Working in the garden in winter is sometimes challenging, especially when it starts freezing and/or snowing. But at the same time it’s quite a good time to tackle the structural bones of the garden… or in my case, create some new patches. I’ll tell you some more about those plans later in this post.
So winter for many winter starts with cleaning up the garden. Not for me, as much of the fallen leaves and branches provide great shelter for wildlife. Dead seed heads provides food for birds and gives some structure in the garden during the cold months. So it is not a bad idea to leave your garden in bit of a scruffy condition. It’s good to wait until late winter to start cutting and cleaning. So keeping it dirty is for once not such a bad thing.
Speaking about birds, I might as well say a little word about a yearly event here in Belgium (and in many other countries) : the yearly bird count ! Every year Environmental organisations Natuurpunt and Natagora ask the public to count birds in their garden to get a better view on the decline or rise of the different species. So just for the record I give a little overview of the visitors in my garden during the count :
- Common Chaffinch : 12
- Great Tit : 8
- Common Starling : 6
- European Greenfinch : 3
- Coal Tit : 2
- Wood Nuthatch : 2
- Common Wood Pigeon : 2
- Robin : 1
- European Magpie : 1
- Blackbird : 1
- Carrion Crow : 1
- Goldfinch : 1
Somehow I think they like to hide when it is the counting weekend, as many species I observed in the garden were not visiting that weekend. In total I observed 33 different bird species in the garden throughout the year and half that we live here.
As I told in the beginning of the post, this winter I am trying to create two new parts in the garden. When we just started the garden I installed a compost zone, but soon I found out it was visible from many places in the house and garden. On top of it the zone around it became a bit of a storage space of pots, bags and stones I dug up. So earlier this winter I moved this compost corner more up the hill and planted a hedge around it. It is definitely more neat and less visible.
By removing the compost zone and cleaning up the surroundings a bare patch of 6 on 4 meters provided me with a new project : a berry garden. I already had quite some berry plants and raspberry bushes spread over the garden, so this was the perfect opportunity to bring them together. But first I had to fill up that whole part of the garden with loads of soil. As I was planning to dig out part of the steep slope in our garden to create a new flower and vegetable bed the problem of getting a good amount of soil was solved. 20 wheelbarrows of soil moved from one part of the garden to the future berry garden. When all that was done, it was time to plant. My dear parents bought me different kinds of berry plants for my birthday in January and together with the existing plants they form now the backbone of this new part of the garden. So now I have two rows of raspberries (summer and autumn : complete list at the bottom of the article ), a big redcurrant plant, two white currant, blackcurrant, some gooseberry plants and for the shady part a blue berry bush (some more still to plant). For now the Rhubarb plants can still stay here as well and keep the berries company. For most part I plan to put a good layer of bark in between the bushes, and wild forest strawberry as a ground cover near the main path. A trellis with different kind of clematis will brighten the whole place up.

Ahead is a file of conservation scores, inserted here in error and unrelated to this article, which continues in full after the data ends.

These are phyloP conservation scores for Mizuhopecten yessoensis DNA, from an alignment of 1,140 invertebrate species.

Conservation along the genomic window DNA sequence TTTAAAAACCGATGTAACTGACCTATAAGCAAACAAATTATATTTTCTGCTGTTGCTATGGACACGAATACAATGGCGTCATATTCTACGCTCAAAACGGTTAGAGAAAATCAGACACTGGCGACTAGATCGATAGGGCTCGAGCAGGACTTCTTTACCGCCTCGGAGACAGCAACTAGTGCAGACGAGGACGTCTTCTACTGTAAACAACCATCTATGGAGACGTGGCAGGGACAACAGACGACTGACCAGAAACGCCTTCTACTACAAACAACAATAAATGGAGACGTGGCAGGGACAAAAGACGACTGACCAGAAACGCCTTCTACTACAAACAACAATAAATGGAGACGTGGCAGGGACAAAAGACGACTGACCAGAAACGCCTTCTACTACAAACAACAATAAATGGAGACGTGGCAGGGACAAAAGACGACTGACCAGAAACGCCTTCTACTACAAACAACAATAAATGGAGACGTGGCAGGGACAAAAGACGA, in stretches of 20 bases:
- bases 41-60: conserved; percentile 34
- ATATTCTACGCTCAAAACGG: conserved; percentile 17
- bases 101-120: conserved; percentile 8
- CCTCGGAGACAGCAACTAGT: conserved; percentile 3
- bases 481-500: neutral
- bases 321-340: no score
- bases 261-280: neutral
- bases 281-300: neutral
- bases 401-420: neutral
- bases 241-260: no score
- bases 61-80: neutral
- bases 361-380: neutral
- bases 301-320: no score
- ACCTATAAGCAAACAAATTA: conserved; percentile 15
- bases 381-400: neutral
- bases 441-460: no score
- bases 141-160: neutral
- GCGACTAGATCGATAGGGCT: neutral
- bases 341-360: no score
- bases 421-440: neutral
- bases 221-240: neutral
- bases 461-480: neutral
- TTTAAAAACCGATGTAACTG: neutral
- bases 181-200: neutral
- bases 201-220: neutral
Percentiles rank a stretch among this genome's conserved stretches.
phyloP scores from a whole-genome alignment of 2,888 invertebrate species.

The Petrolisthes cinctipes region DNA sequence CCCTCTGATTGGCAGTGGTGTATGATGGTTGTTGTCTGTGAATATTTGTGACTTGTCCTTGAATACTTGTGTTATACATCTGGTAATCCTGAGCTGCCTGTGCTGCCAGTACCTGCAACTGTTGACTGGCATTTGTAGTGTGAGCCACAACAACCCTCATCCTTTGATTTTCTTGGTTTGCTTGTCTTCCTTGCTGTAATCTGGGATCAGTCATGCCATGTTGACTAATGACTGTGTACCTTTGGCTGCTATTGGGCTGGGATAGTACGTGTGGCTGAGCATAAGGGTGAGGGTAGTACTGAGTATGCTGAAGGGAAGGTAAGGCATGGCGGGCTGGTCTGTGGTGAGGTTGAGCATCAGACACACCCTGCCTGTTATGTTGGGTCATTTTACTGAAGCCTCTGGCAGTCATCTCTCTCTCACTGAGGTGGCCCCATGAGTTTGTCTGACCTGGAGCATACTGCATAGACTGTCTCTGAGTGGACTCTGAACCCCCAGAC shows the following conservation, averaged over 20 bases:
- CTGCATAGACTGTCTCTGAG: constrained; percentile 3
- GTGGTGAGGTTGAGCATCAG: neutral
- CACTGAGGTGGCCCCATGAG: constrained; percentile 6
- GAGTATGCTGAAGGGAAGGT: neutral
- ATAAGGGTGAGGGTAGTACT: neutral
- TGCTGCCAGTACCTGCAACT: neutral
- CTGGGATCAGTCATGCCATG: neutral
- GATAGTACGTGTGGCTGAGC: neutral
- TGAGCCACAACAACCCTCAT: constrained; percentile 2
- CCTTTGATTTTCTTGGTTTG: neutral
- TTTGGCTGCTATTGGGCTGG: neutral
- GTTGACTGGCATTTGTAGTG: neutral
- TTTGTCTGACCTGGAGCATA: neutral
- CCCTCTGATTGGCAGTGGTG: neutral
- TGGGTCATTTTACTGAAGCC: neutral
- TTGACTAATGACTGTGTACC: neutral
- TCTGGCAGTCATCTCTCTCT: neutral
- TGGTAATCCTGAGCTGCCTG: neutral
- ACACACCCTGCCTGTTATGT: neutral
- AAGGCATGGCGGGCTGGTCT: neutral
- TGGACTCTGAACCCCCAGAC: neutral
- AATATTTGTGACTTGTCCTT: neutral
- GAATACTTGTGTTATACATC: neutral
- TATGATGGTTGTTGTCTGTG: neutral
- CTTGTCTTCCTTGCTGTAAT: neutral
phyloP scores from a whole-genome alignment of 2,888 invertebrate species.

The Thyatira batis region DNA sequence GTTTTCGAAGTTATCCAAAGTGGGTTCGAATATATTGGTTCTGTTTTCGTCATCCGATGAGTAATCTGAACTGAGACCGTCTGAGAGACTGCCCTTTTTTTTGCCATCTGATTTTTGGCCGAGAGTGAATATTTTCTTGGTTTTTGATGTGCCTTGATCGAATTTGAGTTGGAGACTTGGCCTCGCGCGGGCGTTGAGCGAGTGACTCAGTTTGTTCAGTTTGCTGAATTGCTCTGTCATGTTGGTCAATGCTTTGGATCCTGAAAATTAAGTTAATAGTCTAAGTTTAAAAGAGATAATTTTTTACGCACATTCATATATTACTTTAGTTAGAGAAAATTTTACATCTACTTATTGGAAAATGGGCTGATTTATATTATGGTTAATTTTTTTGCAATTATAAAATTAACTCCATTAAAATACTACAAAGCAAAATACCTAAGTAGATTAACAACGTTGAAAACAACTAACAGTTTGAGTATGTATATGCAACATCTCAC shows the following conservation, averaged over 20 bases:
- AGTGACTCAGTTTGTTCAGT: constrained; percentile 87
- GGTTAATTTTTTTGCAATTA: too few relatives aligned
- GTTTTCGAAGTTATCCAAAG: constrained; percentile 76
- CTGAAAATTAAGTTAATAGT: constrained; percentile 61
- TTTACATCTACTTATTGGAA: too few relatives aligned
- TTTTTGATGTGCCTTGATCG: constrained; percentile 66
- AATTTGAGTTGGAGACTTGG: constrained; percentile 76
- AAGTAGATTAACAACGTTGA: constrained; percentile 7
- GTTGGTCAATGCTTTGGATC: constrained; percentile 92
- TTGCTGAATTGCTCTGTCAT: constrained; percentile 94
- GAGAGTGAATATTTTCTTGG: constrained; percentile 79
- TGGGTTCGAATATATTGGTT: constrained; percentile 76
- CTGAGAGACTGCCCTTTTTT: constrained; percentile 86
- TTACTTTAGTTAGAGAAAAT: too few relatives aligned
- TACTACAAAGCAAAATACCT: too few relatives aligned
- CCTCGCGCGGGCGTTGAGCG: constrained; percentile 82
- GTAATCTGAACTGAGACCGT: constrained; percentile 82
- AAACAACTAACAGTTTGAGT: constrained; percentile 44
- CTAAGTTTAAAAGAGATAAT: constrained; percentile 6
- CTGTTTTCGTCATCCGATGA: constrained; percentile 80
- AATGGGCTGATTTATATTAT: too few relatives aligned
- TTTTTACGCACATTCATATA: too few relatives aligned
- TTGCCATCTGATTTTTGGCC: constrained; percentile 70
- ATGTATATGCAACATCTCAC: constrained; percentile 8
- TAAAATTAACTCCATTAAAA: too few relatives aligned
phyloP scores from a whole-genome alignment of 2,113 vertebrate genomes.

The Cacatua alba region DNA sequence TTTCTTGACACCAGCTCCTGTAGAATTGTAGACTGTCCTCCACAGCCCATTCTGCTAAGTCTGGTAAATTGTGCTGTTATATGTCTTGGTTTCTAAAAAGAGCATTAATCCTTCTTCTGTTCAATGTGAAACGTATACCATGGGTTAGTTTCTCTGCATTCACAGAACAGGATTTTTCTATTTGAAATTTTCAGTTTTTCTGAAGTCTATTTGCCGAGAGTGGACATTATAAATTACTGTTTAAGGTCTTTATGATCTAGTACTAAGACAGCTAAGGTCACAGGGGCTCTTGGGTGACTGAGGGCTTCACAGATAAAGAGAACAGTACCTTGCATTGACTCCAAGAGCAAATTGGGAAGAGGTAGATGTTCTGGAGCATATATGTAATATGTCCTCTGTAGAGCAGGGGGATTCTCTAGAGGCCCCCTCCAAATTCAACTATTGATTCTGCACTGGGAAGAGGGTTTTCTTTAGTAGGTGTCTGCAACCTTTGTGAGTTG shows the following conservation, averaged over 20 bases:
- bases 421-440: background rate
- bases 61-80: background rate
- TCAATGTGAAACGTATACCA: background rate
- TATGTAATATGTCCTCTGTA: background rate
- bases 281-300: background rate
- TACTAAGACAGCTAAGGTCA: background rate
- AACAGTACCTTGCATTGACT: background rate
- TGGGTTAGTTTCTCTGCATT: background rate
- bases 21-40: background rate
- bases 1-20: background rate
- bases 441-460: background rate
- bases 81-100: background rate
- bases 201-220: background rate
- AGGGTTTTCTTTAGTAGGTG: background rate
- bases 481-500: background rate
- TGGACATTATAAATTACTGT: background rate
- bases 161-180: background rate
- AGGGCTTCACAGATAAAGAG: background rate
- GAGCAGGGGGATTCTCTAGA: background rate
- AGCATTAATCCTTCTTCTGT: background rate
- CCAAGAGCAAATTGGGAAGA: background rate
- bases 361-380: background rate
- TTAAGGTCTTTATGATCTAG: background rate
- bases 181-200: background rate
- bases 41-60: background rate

Also in progress, a brand new flower bed near the swimming pond. I started to dig into the slope to widen the flat part next to the pond and in front of the green house. This will provide me with 18m2 of extra space, which will be used for a combination of flower and vegetable patch. I am about halfway with the digging now, but the hardest work will be building up a retaining wall. This wall will be about 60 cm high and 10 meter long and will be completely build up with cheap concrete pavers. I still have some recycled pavers that will be the base of the wall, the more visible part will be done with black concrete ones. In between the pavers I will create some plant holes and even some insect hotel parts. I know it sounds rather scruffy, but I think it will come out very well. I promise to show pictures of the result when ready :-).
Another little project was giving one of the plant containers a winter make-over. A combination of Hellebores Viv Victoria, bright red stems of cornus and some ivy did the trick.
So that is it for now… in the meanwhile I am ordering new vegetable seeds and start preparing for sowing vegetables and flowers for the upcoming season. Enjoy winter !
Raspberries in the berry garden : – Zefa Herbsternte – Twotimer Saguna Red – Delbard – Marastar – Id Ottawa – Belle de Malicorne – Black Jewel – Loganberry